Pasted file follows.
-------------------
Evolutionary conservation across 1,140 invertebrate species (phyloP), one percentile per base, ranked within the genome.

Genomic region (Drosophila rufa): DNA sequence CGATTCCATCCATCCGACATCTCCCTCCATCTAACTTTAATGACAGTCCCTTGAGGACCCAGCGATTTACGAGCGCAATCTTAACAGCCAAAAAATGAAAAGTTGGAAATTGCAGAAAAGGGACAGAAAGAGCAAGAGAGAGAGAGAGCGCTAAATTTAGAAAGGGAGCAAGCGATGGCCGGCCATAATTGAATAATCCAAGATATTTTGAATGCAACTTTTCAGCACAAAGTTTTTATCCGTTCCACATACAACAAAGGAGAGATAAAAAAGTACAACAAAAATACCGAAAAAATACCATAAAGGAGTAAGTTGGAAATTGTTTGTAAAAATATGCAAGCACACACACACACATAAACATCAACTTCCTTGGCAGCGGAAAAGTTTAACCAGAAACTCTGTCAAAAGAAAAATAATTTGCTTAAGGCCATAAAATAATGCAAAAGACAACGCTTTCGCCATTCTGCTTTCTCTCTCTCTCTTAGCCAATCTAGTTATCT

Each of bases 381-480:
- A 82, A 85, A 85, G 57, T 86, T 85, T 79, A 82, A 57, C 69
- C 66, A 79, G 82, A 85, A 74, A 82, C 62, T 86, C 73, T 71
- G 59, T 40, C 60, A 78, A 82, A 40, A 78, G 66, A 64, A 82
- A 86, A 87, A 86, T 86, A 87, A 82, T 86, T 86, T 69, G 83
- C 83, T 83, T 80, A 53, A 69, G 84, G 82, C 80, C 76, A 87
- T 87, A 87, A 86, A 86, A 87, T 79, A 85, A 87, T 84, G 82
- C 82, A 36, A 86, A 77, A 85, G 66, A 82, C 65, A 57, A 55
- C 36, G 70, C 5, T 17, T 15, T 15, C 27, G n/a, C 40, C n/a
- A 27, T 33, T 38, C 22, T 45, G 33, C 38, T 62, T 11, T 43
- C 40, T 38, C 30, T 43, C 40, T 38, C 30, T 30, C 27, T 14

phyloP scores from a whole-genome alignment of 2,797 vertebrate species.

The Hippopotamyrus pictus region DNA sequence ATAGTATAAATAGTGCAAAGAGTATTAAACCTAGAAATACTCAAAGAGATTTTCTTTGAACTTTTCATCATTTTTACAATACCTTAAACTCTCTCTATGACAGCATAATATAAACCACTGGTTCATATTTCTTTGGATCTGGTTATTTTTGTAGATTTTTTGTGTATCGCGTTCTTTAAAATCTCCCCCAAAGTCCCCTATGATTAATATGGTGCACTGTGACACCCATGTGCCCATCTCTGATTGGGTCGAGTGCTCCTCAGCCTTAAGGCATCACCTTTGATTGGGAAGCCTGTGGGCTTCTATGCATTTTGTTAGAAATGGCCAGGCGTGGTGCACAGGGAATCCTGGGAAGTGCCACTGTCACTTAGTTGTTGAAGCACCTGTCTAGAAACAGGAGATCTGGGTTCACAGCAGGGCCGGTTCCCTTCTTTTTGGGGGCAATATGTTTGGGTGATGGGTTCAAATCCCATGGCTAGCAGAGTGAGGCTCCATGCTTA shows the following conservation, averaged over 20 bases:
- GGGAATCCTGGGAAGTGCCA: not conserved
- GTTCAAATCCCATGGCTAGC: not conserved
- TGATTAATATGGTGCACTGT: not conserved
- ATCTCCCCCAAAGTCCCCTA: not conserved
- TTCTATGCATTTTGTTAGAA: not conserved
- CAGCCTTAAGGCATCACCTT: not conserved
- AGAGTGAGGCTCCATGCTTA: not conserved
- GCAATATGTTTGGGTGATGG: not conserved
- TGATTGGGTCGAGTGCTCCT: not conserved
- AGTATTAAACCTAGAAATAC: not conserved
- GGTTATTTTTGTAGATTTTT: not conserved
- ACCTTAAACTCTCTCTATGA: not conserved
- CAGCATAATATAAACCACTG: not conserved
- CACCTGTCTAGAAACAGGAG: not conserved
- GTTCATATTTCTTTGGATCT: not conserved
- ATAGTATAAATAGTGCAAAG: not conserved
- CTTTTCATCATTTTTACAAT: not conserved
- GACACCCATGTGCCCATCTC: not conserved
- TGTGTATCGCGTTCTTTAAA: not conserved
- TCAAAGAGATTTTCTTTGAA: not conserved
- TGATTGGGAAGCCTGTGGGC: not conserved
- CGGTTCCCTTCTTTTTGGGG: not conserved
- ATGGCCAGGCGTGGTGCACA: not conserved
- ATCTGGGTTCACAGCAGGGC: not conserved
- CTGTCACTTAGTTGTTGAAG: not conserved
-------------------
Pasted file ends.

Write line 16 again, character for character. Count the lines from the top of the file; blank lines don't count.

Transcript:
- GGGAATCCTGGGAAGTGCCA: not conserved